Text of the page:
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A man in a white lab coat sits on a bench next to a young man wearing an artificial leg at a rehabilitation center in Afghanistan
Afghanistan

Fazal recovers from mine accident through rehabilitation

Fazal, 18, lost his leg in a mine accident. Humanity & Inclusion is providing him with rehabilitation care.

When he was 16, Fazal worked in a garden in Kandahar, picking pomegranates. One day, the vehicle that Fazal and his co-workers were traveling in on their way to work ran over a mine on the side of the road. The explosion was terrible. Fazal was severely wounded. One of his co-workers was killed and two others were injured.

Fazal spent more than two months in a hospital in Kabul, where he underwent surgery to amputate his leg.

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At Humanity & Inclusion’s rehabilitation center in Kandahar, a team of specialists immediately provided him with crutches so that he could get around on his own. Measurements were taken of his amputated leg so he could be fitted with an artificial leg. Fazal worked with experts to complete physical therapy exercises to strengthen his muscles and adapt to walking with the artificial limb.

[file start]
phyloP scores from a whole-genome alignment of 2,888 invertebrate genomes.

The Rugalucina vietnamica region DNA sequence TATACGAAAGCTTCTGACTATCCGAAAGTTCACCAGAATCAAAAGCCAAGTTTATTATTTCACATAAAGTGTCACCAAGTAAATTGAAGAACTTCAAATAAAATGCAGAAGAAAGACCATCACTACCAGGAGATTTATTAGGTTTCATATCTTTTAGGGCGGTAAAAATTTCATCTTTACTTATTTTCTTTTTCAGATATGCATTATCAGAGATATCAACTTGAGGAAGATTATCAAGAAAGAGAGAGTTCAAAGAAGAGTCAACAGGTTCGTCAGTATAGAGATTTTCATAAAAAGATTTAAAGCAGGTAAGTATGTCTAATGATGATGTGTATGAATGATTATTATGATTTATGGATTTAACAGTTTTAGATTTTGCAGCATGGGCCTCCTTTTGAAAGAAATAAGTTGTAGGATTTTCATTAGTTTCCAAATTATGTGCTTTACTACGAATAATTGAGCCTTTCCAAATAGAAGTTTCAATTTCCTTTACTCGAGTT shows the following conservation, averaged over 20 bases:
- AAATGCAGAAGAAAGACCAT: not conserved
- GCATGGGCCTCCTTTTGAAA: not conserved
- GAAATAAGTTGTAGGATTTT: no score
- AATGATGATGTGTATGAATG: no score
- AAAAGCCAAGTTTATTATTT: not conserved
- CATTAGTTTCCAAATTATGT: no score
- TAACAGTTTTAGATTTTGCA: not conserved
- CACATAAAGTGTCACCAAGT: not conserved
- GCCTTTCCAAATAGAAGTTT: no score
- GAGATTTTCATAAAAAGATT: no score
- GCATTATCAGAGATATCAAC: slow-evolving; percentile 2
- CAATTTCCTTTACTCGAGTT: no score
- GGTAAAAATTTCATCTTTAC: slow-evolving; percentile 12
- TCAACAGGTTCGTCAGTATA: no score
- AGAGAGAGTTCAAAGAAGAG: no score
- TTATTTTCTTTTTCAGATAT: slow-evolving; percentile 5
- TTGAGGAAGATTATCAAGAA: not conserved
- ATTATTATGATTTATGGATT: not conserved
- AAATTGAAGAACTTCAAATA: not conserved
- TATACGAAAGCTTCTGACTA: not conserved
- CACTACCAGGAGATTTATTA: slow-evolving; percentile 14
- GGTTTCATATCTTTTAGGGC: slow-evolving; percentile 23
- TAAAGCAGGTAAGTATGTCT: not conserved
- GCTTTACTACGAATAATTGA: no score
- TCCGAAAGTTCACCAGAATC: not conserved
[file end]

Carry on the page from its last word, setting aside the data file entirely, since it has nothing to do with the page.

“Now I can do my daily tasks by myself without the help of a member of my family,” Fazal explains. "I feel hopeful about the future."

Opened in 1996, Humanity & Inclusion’s rehabilitation center in Kandahar treats people injured by explosive weapons. It is the only rehabilitation center in southern Afghanistan. Survivors of other accidents, individuals with diabetes-related amputations and people with polio are among other patients treated by the 52 professionals specialized in physical therapy or psychosocial support at the clinic.

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